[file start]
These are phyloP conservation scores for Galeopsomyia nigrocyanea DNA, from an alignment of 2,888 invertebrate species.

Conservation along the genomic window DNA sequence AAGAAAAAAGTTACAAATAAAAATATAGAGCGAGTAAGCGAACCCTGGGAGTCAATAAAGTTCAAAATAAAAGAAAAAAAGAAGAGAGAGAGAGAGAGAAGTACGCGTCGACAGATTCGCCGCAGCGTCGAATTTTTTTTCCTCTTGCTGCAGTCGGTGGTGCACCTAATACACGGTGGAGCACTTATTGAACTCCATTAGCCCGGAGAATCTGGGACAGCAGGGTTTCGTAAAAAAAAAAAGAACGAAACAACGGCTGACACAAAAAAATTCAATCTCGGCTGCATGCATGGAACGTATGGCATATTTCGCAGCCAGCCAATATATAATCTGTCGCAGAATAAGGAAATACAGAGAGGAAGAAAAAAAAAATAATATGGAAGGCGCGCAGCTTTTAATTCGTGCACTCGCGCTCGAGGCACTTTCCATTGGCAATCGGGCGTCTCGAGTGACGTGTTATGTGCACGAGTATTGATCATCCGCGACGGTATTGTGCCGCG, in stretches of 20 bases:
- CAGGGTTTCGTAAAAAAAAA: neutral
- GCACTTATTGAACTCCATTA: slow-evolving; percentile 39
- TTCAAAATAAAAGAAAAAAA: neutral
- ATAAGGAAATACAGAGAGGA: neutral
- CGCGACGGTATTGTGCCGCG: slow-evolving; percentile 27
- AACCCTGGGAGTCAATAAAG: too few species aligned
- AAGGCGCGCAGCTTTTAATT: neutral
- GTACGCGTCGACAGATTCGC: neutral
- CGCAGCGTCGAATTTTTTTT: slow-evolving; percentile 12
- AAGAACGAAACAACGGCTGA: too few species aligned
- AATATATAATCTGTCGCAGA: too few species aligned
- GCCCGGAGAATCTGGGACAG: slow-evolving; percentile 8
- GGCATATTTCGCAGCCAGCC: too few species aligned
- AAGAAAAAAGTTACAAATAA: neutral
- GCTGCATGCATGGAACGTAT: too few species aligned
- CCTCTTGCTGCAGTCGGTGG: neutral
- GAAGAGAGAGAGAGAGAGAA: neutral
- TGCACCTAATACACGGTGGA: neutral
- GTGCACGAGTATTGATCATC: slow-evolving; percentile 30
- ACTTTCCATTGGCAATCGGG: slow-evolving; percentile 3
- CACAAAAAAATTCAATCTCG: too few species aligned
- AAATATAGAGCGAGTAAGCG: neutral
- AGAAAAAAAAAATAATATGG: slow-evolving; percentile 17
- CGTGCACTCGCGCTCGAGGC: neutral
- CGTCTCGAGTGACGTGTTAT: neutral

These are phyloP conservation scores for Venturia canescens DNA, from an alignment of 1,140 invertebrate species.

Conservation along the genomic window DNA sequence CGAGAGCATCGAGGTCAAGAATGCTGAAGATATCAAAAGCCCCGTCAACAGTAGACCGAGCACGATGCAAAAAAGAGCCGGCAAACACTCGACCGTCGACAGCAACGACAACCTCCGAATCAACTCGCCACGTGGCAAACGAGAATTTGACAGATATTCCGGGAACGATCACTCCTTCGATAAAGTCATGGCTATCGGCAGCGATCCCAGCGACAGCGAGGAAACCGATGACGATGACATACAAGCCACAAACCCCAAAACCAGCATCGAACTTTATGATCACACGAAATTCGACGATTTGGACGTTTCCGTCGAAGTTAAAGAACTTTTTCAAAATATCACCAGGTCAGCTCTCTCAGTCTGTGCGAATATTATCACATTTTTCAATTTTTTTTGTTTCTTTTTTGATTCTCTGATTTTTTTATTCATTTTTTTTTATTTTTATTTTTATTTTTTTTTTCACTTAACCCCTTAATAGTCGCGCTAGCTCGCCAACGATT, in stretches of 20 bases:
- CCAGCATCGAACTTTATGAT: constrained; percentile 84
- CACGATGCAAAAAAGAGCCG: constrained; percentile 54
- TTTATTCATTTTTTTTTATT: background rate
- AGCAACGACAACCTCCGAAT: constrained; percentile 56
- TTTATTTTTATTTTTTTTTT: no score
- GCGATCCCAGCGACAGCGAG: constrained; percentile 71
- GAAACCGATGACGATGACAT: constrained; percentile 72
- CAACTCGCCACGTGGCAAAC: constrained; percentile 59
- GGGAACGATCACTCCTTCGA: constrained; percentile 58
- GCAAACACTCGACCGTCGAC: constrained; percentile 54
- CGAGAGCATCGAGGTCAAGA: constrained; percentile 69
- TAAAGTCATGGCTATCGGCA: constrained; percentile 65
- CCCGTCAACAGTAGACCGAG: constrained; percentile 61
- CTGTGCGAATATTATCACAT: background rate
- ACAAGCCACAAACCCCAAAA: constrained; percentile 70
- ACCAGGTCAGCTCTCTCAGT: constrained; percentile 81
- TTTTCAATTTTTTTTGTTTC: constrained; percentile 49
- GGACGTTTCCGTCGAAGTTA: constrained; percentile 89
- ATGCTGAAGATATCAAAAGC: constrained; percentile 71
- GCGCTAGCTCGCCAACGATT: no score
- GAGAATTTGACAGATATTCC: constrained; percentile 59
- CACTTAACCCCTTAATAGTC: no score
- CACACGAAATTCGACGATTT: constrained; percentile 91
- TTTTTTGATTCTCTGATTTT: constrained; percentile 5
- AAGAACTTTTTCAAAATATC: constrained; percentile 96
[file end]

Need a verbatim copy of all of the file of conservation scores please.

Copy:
These are phyloP conservation scores for Galeopsomyia nigrocyanea DNA, from an alignment of 2,888 invertebrate species.

Conservation along the genomic window DNA sequence AAGAAAAAAGTTACAAATAAAAATATAGAGCGAGTAAGCGAACCCTGGGAGTCAATAAAGTTCAAAATAAAAGAAAAAAAGAAGAGAGAGAGAGAGAGAAGTACGCGTCGACAGATTCGCCGCAGCGTCGAATTTTTTTTCCTCTTGCTGCAGTCGGTGGTGCACCTAATACACGGTGGAGCACTTATTGAACTCCATTAGCCCGGAGAATCTGGGACAGCAGGGTTTCGTAAAAAAAAAAAGAACGAAACAACGGCTGACACAAAAAAATTCAATCTCGGCTGCATGCATGGAACGTATGGCATATTTCGCAGCCAGCCAATATATAATCTGTCGCAGAATAAGGAAATACAGAGAGGAAGAAAAAAAAAATAATATGGAAGGCGCGCAGCTTTTAATTCGTGCACTCGCGCTCGAGGCACTTTCCATTGGCAATCGGGCGTCTCGAGTGACGTGTTATGTGCACGAGTATTGATCATCCGCGACGGTATTGTGCCGCG, in stretches of 20 bases:
- CAGGGTTTCGTAAAAAAAAA: neutral
- GCACTTATTGAACTCCATTA: slow-evolving; percentile 39
- TTCAAAATAAAAGAAAAAAA: neutral
- ATAAGGAAATACAGAGAGGA: neutral
- CGCGACGGTATTGTGCCGCG: slow-evolving; percentile 27
- AACCCTGGGAGTCAATAAAG: too few species aligned
- AAGGCGCGCAGCTTTTAATT: neutral
- GTACGCGTCGACAGATTCGC: neutral
- CGCAGCGTCGAATTTTTTTT: slow-evolving; percentile 12
- AAGAACGAAACAACGGCTGA: too few species aligned
- AATATATAATCTGTCGCAGA: too few species aligned
- GCCCGGAGAATCTGGGACAG: slow-evolving; percentile 8
- GGCATATTTCGCAGCCAGCC: too few species aligned
- AAGAAAAAAGTTACAAATAA: neutral
- GCTGCATGCATGGAACGTAT: too few species aligned
- CCTCTTGCTGCAGTCGGTGG: neutral
- GAAGAGAGAGAGAGAGAGAA: neutral
- TGCACCTAATACACGGTGGA: neutral
- GTGCACGAGTATTGATCATC: slow-evolving; percentile 30
- ACTTTCCATTGGCAATCGGG: slow-evolving; percentile 3
- CACAAAAAAATTCAATCTCG: too few species aligned
- AAATATAGAGCGAGTAAGCG: neutral
- AGAAAAAAAAAATAATATGG: slow-evolving; percentile 17
- CGTGCACTCGCGCTCGAGGC: neutral
- CGTCTCGAGTGACGTGTTAT: neutral

These are phyloP conservation scores for Venturia canescens DNA, from an alignment of 1,140 invertebrate species.

Conservation along the genomic window DNA sequence CGAGAGCATCGAGGTCAAGAATGCTGAAGATATCAAAAGCCCCGTCAACAGTAGACCGAGCACGATGCAAAAAAGAGCCGGCAAACACTCGACCGTCGACAGCAACGACAACCTCCGAATCAACTCGCCACGTGGCAAACGAGAATTTGACAGATATTCCGGGAACGATCACTCCTTCGATAAAGTCATGGCTATCGGCAGCGATCCCAGCGACAGCGAGGAAACCGATGACGATGACATACAAGCCACAAACCCCAAAACCAGCATCGAACTTTATGATCACACGAAATTCGACGATTTGGACGTTTCCGTCGAAGTTAAAGAACTTTTTCAAAATATCACCAGGTCAGCTCTCTCAGTCTGTGCGAATATTATCACATTTTTCAATTTTTTTTGTTTCTTTTTTGATTCTCTGATTTTTTTATTCATTTTTTTTTATTTTTATTTTTATTTTTTTTTTCACTTAACCCCTTAATAGTCGCGCTAGCTCGCCAACGATT, in stretches of 20 bases:
- CCAGCATCGAACTTTATGAT: constrained; percentile 84
- CACGATGCAAAAAAGAGCCG: constrained; percentile 54
- TTTATTCATTTTTTTTTATT: background rate
- AGCAACGACAACCTCCGAAT: constrained; percentile 56
- TTTATTTTTATTTTTTTTTT: no score
- GCGATCCCAGCGACAGCGAG: constrained; percentile 71
- GAAACCGATGACGATGACAT: constrained; percentile 72
- CAACTCGCCACGTGGCAAAC: constrained; percentile 59
- GGGAACGATCACTCCTTCGA: constrained; percentile 58
- GCAAACACTCGACCGTCGAC: constrained; percentile 54
- CGAGAGCATCGAGGTCAAGA: constrained; percentile 69
- TAAAGTCATGGCTATCGGCA: constrained; percentile 65
- CCCGTCAACAGTAGACCGAG: constrained; percentile 61
- CTGTGCGAATATTATCACAT: background rate
- ACAAGCCACAAACCCCAAAA: constrained; percentile 70
- ACCAGGTCAGCTCTCTCAGT: constrained; percentile 81
- TTTTCAATTTTTTTTGTTTC: constrained; percentile 49
- GGACGTTTCCGTCGAAGTTA: constrained; percentile 89
- ATGCTGAAGATATCAAAAGC: constrained; percentile 71
- GCGCTAGCTCGCCAACGATT: no score
- GAGAATTTGACAGATATTCC: constrained; percentile 59
- CACTTAACCCCTTAATAGTC: no score
- CACACGAAATTCGACGATTT: constrained; percentile 91
- TTTTTTGATTCTCTGATTTT: constrained; percentile 5
- AAGAACTTTTTCAAAATATC: constrained; percentile 96